NMiller, I once read that if you can't open it with a knife, Throw it on the ground a few times till it breaks open and pick up the pieces. Well good luck. I'm looking forward to learning to cook all the winter squashes. I hadn't really understood that there are Winter and Summer squash. It's sorta funny, I have cooked with all the summer squash, but none of the Winter squash. I just didn't understand the different types. Thanks for the article. If any of you have a recipe that requires a certain type of winter squash, please enter your recipes, I look forward to looking them up and trying something new. Allrecipes.com also has another article about Squash, look it up for more information. Did you that you can also save articles to your recipe box. Above the comments section read "Want to Save This Article to Your Recipe Box?" Great to look back on as we're learning. Thanks again for the article.
 
Oct. 17, 2010 9:23 pm
It is called winter squash because the thick skin makes it possible to store un-peeled and raw for a few months in cold dry storage like a root cellar.
 
Bill Chadwick 
Oct. 20, 2010 7:03 pm
I wash the outside skin very well. Then cook the Butternut whole in the Microwave about 20 minutes (time varies with Microwave wattage). When the outside skin is soft to the touch, it is done. Then cut it in half, scoop out the seeds, then scoop out the pulp into a bowl, add brown sugar and butter to taste. I then use a hand mixer to break up the fibres until it is smooth, then bake for 20 minutes in a 350 F. oven. By cooking the Butternut this way in the Microwave you cook it in its own juice which enhances its own flavor (by not steaming it in water).
 
Catlady3225 
Oct. 21, 2010 5:34 am
I too bake my pumpkin in the oven meat side down on a cookie sheet until fork tender. I then remove pumpkin from the skin and puree in a food processor. I freeze in 2 cup containers so that I have pumpkin handy all year around.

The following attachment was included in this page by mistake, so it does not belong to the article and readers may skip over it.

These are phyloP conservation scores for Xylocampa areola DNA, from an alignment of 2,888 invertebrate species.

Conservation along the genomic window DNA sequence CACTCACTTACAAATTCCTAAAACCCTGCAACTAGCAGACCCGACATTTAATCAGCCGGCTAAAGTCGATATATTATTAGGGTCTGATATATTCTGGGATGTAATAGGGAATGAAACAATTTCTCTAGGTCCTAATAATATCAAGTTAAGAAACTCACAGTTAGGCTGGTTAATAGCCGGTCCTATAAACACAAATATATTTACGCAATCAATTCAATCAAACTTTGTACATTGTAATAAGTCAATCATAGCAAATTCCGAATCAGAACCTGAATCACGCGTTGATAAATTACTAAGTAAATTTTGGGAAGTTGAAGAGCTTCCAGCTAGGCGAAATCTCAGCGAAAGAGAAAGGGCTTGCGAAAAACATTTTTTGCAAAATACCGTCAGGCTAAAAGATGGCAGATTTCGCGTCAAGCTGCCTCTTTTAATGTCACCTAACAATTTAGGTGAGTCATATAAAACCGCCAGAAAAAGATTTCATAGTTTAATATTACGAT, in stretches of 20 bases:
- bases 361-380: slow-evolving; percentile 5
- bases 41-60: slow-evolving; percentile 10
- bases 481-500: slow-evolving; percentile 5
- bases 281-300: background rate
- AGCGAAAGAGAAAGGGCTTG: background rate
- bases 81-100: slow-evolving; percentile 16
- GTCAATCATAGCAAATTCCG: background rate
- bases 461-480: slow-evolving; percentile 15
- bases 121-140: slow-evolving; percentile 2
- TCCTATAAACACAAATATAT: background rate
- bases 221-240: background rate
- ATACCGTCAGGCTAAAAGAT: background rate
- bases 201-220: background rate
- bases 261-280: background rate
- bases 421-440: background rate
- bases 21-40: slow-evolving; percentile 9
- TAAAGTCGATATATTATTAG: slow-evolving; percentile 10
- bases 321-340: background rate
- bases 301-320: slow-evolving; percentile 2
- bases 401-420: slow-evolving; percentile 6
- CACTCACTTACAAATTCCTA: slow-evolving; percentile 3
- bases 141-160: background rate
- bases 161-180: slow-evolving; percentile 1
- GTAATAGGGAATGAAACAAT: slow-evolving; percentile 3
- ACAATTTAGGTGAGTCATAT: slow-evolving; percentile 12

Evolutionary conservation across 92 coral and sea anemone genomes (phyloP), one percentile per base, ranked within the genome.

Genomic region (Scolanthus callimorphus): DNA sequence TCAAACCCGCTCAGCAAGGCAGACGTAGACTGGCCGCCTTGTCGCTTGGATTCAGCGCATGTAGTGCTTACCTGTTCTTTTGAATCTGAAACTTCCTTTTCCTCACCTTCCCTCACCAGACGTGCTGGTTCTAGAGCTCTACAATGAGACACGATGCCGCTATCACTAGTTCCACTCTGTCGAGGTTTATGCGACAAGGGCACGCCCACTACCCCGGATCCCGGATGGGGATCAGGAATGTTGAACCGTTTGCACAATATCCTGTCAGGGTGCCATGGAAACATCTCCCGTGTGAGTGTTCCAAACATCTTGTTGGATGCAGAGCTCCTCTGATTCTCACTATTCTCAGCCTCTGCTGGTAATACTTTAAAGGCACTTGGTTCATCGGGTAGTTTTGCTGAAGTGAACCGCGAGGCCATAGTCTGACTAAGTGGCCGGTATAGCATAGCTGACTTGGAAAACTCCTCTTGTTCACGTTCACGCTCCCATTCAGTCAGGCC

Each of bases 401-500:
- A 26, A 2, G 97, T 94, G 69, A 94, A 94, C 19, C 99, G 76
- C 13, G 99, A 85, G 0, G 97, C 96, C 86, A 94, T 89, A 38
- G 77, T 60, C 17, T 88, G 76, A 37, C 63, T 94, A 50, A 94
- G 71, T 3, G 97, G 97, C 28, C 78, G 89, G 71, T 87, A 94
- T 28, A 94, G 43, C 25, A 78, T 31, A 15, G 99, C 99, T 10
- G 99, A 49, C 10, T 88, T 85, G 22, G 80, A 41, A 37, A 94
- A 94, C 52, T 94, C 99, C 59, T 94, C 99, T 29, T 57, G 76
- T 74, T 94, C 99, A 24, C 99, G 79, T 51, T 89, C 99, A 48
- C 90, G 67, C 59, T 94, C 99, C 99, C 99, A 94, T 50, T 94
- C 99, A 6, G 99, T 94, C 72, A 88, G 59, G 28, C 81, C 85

Oct. 22, 2010 12:04 pm
How do you "peel" a squash, such as an acorn with such a thick skin? I have a recipe that calls for peeling the squash, then cutting the pulp into pieces and baking.
 
Nancy 
Oct. 22, 2010 2:25 pm
to cook acorn squash; first poke holes in it and microwave it for a few min. - it will be soo much easier to cut , slice or what ever.
 
lamoney 
Oct. 22, 2010 8:07 pm
I don't know why every one wants to add brown sugar to winter squash. It is so sweet just baked in the microwave after piercing with a knife as others have said. Discard the seeds and scoop the pulp into a bowl and mash with butter, salt, and pepper.
 
Nov. 20, 2010 9:57 pm
I made my acorn squash in the pressure cooker. I cut it in 1/2 and put the rack in the bottom of the cooker. Poured water up to the rack and laid the squash meat side down. Cooked at low pressure for 10 minutes. It's fast and the squash is so tender. Much healthier and moist than microwave.
 
Dec. 20, 2010 9:16 am
Mom always seemed to pick out the thickest skinned squash, that were really hard to cut through. One year Dad saw us struggling with it on the cutting board.He disappeared downstairs, got his machete knife and some news paper. He went outside, put down the newspaper in the grass, then set the squash on top. he made short work of that squash let me tell you!All we had to do was peel and cut it into smaller pieces. Dad was never a man to cook, but from then on the squash was his job at holiday meal prep time.
 
Connie 
Aug. 6, 2011 8:48 pm
Just wanted to say this page was very helpful- esp. the comments and I read every one. Connie
 
adalsera 
Aug. 9, 2011 3:05 pm
I want to give a big THANK YOU! to nmiller for her helpful suggestion way back in oct. of 2010. I dont have much use of my right hand at this point, but I still love to cook. I read her suggestion on how to cut squash using a knife & a hammer. I tried it, worked great! Thanks again.
 
Andrea Marie 
Sep. 4, 2011 12:55 pm
A BIG THANKS to all who contributed re:squash!!! I love this website. It is simply the best for a beginner!
 
Sandra 
Oct. 4, 2011 8:36 am
I like to cut butternut into quarters, add butter and onion, and put in a foil packet, then grill off heat for about 40 min. YUM!